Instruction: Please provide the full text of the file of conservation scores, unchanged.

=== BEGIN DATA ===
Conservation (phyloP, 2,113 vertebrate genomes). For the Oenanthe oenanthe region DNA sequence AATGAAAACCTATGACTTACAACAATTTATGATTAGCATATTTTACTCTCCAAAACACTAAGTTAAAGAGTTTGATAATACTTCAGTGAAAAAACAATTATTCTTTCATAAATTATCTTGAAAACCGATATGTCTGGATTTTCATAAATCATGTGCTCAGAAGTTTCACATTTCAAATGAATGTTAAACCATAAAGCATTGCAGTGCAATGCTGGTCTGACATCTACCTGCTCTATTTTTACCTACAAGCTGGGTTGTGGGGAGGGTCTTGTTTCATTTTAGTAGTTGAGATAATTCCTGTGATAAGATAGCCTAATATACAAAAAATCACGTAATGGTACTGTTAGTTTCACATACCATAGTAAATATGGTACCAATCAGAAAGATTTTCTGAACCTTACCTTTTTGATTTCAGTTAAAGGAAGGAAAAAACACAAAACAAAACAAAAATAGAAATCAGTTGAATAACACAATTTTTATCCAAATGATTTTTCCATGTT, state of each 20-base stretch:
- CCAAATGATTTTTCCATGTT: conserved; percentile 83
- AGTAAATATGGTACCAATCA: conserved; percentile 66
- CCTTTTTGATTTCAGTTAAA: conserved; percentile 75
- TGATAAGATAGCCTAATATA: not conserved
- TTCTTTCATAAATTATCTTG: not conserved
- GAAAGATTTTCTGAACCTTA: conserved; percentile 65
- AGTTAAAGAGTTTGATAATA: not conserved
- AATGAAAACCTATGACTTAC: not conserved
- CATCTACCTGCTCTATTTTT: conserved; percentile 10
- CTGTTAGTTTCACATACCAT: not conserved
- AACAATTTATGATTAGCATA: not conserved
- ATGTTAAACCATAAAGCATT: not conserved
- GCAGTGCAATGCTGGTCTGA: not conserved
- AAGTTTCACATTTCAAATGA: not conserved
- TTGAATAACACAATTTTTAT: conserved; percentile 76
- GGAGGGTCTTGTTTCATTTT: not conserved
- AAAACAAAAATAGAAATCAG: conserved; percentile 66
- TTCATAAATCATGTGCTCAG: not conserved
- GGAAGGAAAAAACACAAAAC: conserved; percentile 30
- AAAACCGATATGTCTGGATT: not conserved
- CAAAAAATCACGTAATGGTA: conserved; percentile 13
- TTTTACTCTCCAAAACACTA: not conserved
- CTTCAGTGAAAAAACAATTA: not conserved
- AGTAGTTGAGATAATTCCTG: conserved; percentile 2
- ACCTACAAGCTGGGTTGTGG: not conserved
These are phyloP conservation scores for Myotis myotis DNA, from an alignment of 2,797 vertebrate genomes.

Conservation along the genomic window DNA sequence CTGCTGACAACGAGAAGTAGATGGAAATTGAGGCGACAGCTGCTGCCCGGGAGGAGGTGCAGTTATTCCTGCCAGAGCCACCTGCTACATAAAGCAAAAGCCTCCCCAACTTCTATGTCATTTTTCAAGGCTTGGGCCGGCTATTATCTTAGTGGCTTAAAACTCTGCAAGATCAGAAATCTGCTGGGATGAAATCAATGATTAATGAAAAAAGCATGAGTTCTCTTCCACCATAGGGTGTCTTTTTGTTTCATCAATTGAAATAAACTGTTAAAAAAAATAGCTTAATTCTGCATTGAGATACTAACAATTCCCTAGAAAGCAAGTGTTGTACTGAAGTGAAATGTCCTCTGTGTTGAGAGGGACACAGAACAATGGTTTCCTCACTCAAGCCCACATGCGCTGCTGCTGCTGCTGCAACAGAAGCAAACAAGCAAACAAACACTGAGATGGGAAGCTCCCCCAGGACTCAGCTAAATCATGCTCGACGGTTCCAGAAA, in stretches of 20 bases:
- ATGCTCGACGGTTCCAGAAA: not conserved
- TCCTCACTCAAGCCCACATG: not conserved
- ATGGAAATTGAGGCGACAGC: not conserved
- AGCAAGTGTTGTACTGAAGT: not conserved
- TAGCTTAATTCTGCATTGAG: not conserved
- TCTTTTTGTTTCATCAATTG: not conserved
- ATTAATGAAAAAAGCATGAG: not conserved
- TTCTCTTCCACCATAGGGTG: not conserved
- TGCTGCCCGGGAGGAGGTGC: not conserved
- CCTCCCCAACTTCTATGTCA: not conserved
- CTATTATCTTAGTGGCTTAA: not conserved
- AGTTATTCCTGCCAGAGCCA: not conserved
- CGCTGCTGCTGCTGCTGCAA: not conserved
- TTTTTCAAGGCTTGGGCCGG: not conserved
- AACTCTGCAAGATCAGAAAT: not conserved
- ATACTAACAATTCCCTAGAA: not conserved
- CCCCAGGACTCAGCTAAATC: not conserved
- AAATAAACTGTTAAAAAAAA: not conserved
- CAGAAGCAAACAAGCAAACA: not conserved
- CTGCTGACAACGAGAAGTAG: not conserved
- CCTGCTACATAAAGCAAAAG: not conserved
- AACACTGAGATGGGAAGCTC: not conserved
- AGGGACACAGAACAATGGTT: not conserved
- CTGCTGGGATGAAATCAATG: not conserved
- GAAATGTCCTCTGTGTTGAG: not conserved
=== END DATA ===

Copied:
Conservation (phyloP, 2,113 vertebrate genomes). For the Oenanthe oenanthe region DNA sequence AATGAAAACCTATGACTTACAACAATTTATGATTAGCATATTTTACTCTCCAAAACACTAAGTTAAAGAGTTTGATAATACTTCAGTGAAAAAACAATTATTCTTTCATAAATTATCTTGAAAACCGATATGTCTGGATTTTCATAAATCATGTGCTCAGAAGTTTCACATTTCAAATGAATGTTAAACCATAAAGCATTGCAGTGCAATGCTGGTCTGACATCTACCTGCTCTATTTTTACCTACAAGCTGGGTTGTGGGGAGGGTCTTGTTTCATTTTAGTAGTTGAGATAATTCCTGTGATAAGATAGCCTAATATACAAAAAATCACGTAATGGTACTGTTAGTTTCACATACCATAGTAAATATGGTACCAATCAGAAAGATTTTCTGAACCTTACCTTTTTGATTTCAGTTAAAGGAAGGAAAAAACACAAAACAAAACAAAAATAGAAATCAGTTGAATAACACAATTTTTATCCAAATGATTTTTCCATGTT, state of each 20-base stretch:
- CCAAATGATTTTTCCATGTT: conserved; percentile 83
- AGTAAATATGGTACCAATCA: conserved; percentile 66
- CCTTTTTGATTTCAGTTAAA: conserved; percentile 75
- TGATAAGATAGCCTAATATA: not conserved
- TTCTTTCATAAATTATCTTG: not conserved
- GAAAGATTTTCTGAACCTTA: conserved; percentile 65
- AGTTAAAGAGTTTGATAATA: not conserved
- AATGAAAACCTATGACTTAC: not conserved
- CATCTACCTGCTCTATTTTT: conserved; percentile 10
- CTGTTAGTTTCACATACCAT: not conserved
- AACAATTTATGATTAGCATA: not conserved
- ATGTTAAACCATAAAGCATT: not conserved
- GCAGTGCAATGCTGGTCTGA: not conserved
- AAGTTTCACATTTCAAATGA: not conserved
- TTGAATAACACAATTTTTAT: conserved; percentile 76
- GGAGGGTCTTGTTTCATTTT: not conserved
- AAAACAAAAATAGAAATCAG: conserved; percentile 66
- TTCATAAATCATGTGCTCAG: not conserved
- GGAAGGAAAAAACACAAAAC: conserved; percentile 30
- AAAACCGATATGTCTGGATT: not conserved
- CAAAAAATCACGTAATGGTA: conserved; percentile 13
- TTTTACTCTCCAAAACACTA: not conserved
- CTTCAGTGAAAAAACAATTA: not conserved
- AGTAGTTGAGATAATTCCTG: conserved; percentile 2
- ACCTACAAGCTGGGTTGTGG: not conserved
These are phyloP conservation scores for Myotis myotis DNA, from an alignment of 2,797 vertebrate genomes.

Conservation along the genomic window DNA sequence CTGCTGACAACGAGAAGTAGATGGAAATTGAGGCGACAGCTGCTGCCCGGGAGGAGGTGCAGTTATTCCTGCCAGAGCCACCTGCTACATAAAGCAAAAGCCTCCCCAACTTCTATGTCATTTTTCAAGGCTTGGGCCGGCTATTATCTTAGTGGCTTAAAACTCTGCAAGATCAGAAATCTGCTGGGATGAAATCAATGATTAATGAAAAAAGCATGAGTTCTCTTCCACCATAGGGTGTCTTTTTGTTTCATCAATTGAAATAAACTGTTAAAAAAAATAGCTTAATTCTGCATTGAGATACTAACAATTCCCTAGAAAGCAAGTGTTGTACTGAAGTGAAATGTCCTCTGTGTTGAGAGGGACACAGAACAATGGTTTCCTCACTCAAGCCCACATGCGCTGCTGCTGCTGCTGCAACAGAAGCAAACAAGCAAACAAACACTGAGATGGGAAGCTCCCCCAGGACTCAGCTAAATCATGCTCGACGGTTCCAGAAA, in stretches of 20 bases:
- ATGCTCGACGGTTCCAGAAA: not conserved
- TCCTCACTCAAGCCCACATG: not conserved
- ATGGAAATTGAGGCGACAGC: not conserved
- AGCAAGTGTTGTACTGAAGT: not conserved
- TAGCTTAATTCTGCATTGAG: not conserved
- TCTTTTTGTTTCATCAATTG: not conserved
- ATTAATGAAAAAAGCATGAG: not conserved
- TTCTCTTCCACCATAGGGTG: not conserved
- TGCTGCCCGGGAGGAGGTGC: not conserved
- CCTCCCCAACTTCTATGTCA: not conserved
- CTATTATCTTAGTGGCTTAA: not conserved
- AGTTATTCCTGCCAGAGCCA: not conserved
- CGCTGCTGCTGCTGCTGCAA: not conserved
- TTTTTCAAGGCTTGGGCCGG: not conserved
- AACTCTGCAAGATCAGAAAT: not conserved
- ATACTAACAATTCCCTAGAA: not conserved
- CCCCAGGACTCAGCTAAATC: not conserved
- AAATAAACTGTTAAAAAAAA: not conserved
- CAGAAGCAAACAAGCAAACA: not conserved
- CTGCTGACAACGAGAAGTAG: not conserved
- CCTGCTACATAAAGCAAAAG: not conserved
- AACACTGAGATGGGAAGCTC: not conserved
- AGGGACACAGAACAATGGTT: not conserved
- CTGCTGGGATGAAATCAATG: not conserved
- GAAATGTCCTCTGTGTTGAG: not conserved